The move has already started as an increasing number of “consumers, not patients” have begun using health apps, accelerating the trend towards health consciousness and self-care, more so during COVID-19.
During one month of the lockdown 90% of smartphone owners used a health or fitness app, a staggering 97,000 of which are currently available. “It’s phenomenal,” Goff said adding that the next level of development will be active decision support, like health informatics apps and dashboards for personal health data.
While most wellness apps today focus on nutrition and physical activities while providing very limited, customized consultations, “in the very near future” predictive wellness coaches may provide continuous advice to help people adopt customized healthy behaviors using lifelong patient data to prevent sickness.
With consumer decision support tools gaining importance, consumers will begin expecting tailored support. (Also see "Digital Acceleration And ‘Broken’ Customer Experience: What Pharma Should Look Out For" - Scrip, 29 Sep, 2021.)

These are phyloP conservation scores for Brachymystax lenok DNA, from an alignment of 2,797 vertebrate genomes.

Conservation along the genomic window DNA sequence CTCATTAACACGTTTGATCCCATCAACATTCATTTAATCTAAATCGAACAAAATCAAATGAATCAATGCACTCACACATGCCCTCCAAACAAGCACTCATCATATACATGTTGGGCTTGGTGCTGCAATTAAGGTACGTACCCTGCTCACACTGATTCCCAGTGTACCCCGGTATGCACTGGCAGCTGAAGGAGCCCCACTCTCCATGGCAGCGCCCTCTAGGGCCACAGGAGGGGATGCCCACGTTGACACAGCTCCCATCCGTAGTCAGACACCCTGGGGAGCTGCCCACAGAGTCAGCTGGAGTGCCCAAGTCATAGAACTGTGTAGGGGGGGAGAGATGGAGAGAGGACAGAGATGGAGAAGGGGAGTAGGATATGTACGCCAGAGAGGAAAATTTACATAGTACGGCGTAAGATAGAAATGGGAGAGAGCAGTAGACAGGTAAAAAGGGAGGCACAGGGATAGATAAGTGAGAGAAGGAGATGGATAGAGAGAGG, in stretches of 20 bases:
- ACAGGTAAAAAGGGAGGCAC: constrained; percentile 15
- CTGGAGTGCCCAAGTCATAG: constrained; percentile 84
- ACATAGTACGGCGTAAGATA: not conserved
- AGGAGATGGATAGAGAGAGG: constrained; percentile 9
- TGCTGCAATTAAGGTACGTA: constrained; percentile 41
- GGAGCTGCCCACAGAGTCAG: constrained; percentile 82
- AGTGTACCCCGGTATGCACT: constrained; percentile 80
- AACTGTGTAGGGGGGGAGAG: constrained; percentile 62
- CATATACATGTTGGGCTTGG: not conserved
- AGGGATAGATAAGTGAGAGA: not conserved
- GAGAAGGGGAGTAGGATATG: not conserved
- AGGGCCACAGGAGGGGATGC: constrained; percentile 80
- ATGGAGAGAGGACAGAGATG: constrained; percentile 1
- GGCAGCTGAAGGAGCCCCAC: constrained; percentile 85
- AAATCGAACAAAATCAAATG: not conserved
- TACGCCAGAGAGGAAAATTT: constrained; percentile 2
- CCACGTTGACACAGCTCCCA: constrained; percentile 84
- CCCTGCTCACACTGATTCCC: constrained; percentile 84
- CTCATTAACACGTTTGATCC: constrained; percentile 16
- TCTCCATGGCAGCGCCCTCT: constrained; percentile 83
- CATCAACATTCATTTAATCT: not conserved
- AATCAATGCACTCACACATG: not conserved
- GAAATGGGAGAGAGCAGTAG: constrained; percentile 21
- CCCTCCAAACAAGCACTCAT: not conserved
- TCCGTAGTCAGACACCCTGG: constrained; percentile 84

Goff also predicted that detection of pre-disease states, new interventions to prevent or postpone disease and empowering people to improve their own health while assessing it via artificial intelligence (AI) enabled applications are going to be the new face of medicine.
This will involve a shift to detecting biomarkers rather than addressing symptoms, to pre-empting health issues instead of reacting, to planned interventions instead of managing health crises and extending a healthy state rather than treating sickness, she added.